Truly giant flatscreen TVs bigger than 50in tend to use plasma technology – but somehow, Sony has come up with a LED-backlit LCD TV for less than £1,500. Measuring a massive 55in diagonally and sporting a nice-looking chassis, the KDL-55EX723 is the star turn in Sony’s most basic ‘Essential’ EX Series.
Sony doesn’t ‘do’ plasma, and hasn’t for yonks, yet with the KDL-55EX723 it’s clearly trying to mimic the markedly great performance that technology offers with 3D Blu-ray discs. We’re now into the second generation of 3DTVs, but have the makers of LED TVs overcome the noticeable issues with crosstalk and ghosted images that blighted 2010′s debut attempts?
The KDL-55EX723 comes equipped with ‘Motionflow XR 200′, Sony’s name for the 200Hz refresh rate that’s key to the success or otherwise of the 3D effect. There’s also a Freeview HD tuner, and the chance to indulge in DLNA home networking.
Ins and outs are fairly standard, comprising a healthy four HDMI inputs, a couple of USB slots (which enable you to save onto an external hard disk to make recordings from Freeview), and a 15-pin D-sub PC input. Unusually, most of the connections are on a side panel, so are easy to access even if the KDL-55EX723 is wall-mounted.
Online and network features
The KDL-55EX723′s online features verge on the stand-out brilliant. There’s arguably no other manufacturer that ‘gets’ smart TV like Sony, which has developed an online hub (Sony calls it Bravia Internet Video) that boasts both a joined-up, uniform design that’s easy to use, and, crucially, some essential apps and content.
The must-have app is BBC iPlayer, but the presence of YouTube, Sky News, 3D World (a Sony-produced app of movie trailers and demo material), Eurosport VOD, Demand 5 and Lovefilm (the last of these allows users with a postal subscription to instantly stream movies after going online to input a code on the Lovefilm website).
Sony’s own Qriocity app adds further Sony-owned movie and music content. Simple Twitter and Facebok apps are found elsewhere in a ‘widgets’ menu, but look oddly alone – and the slow, cumbersome Opera web browser is hardly worth bothering with if you have either a smartphone or computer to hand.
The multimedia fun is expanded by the KDL-55EX723′s DLNA networking features, which are via a wired LAN port only (though a USB Wi-Fi adapter is available from Sony). In our wired test we managed to stream AVI, AVC HD and MOV video files, with the addition of WMV and some MPEG formats from a hardwired USB stick.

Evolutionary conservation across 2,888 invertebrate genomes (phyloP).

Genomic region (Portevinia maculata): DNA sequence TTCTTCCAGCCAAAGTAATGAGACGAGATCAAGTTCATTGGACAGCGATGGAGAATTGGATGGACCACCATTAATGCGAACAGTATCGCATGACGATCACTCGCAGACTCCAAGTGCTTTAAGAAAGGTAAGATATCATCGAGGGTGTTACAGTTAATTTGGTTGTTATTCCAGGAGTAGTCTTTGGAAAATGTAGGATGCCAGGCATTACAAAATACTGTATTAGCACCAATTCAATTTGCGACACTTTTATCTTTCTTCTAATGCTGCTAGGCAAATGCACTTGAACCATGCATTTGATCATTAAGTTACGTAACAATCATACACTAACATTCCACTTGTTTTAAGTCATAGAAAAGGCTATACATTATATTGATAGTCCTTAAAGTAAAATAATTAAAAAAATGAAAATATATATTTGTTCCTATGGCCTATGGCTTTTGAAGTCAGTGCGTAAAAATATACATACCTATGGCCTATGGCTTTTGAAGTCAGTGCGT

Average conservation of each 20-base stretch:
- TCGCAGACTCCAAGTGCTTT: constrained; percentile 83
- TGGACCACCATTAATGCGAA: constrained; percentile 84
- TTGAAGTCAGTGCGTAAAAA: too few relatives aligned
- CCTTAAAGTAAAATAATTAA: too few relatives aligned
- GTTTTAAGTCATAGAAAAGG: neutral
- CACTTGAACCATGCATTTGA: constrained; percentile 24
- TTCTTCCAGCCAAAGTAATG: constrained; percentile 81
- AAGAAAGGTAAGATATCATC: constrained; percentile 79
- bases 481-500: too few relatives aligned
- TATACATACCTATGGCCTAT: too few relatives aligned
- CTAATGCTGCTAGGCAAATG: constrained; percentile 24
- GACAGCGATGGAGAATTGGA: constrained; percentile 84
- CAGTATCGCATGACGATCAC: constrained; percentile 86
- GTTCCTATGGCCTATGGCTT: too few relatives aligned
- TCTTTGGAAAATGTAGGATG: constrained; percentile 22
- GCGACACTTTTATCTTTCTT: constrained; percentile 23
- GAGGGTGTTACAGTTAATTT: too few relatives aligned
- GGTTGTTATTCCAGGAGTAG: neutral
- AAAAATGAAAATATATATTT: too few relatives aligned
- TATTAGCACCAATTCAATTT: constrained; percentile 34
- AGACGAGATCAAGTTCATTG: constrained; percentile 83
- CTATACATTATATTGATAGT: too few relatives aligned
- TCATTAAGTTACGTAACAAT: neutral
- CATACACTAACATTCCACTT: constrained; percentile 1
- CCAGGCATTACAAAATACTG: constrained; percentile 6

The KDL-55EX723 uses an Edge LED backlighting system that sees a string of lights around the top and bottom of the panel. The use of individual LED lights instead of an ‘always on’ backlight is designed to help the TV create an image with more plasma-like contrast. However, edge lighting is the easy option that’s primarily designed to keep the product as slim as possible; those lights fire across the back of the panel, meaning far fewer huddles of lights; the chances of seeing peak white next to deep black in the same image are drastically reduced.
It is, however, a vast improvement on older LCD TV panels, with the KDL-55EX723′s ‘mega contrast’ panel capable of some pretty decent black.
There’s rarely a suggestion of motion blur, which on a LCD panel of this size is quite a surprise, while colours are always on the right side of vibrant. The picture during our 2D test disc Crouching Tiger, Hidden Dragon on Blu-ray contained wonderfully rich tones, yet close-ups of actors always underlined how natural the KDL-55EX723′s colour palette is.
Freeview HD channels also benefit from these strengths, while video sources further down the food chain – namely low bitrate standard definition TV channels and DVDs – are upscaled remarkably well.
Switch to Avatar on 3D Blu-ray and things get harder on the eyes; during our test we spotted double images a plenty in both backgrounds and subjects, with ghosting around characters and moving objects difficult to follow. 3D on the KDL-55EX723 just isn’t a nice experience. Some ponderous, slow-moving clips from Hokkaido, Japan’s Asahiyama Zoo are much better and easier on the eye – though switch to some Sony-filmed sequences from the 2010 World Cup and the baffling ghosting and crosstalk returns.
The poor state of the KDL-55EX723′s speakers is another cause for concern – a separate soundbar or home cinema audio setup is imperative.
Contact: Sony on 08705 111999
- Rich detail, colour and contrast in 2D images; online apps; ease of use; upscaling.
- 3D performance; high price.
An awesome online dimension makes this Sony Edge LED TV one of the smartest TVs around. Add pin-sharp yet cinematic pictures from all 2D sources and it's a tempting treat. Sadly, though, 3D performance is a real let-down; there are better value options for 3D at home available than this 2D whizz.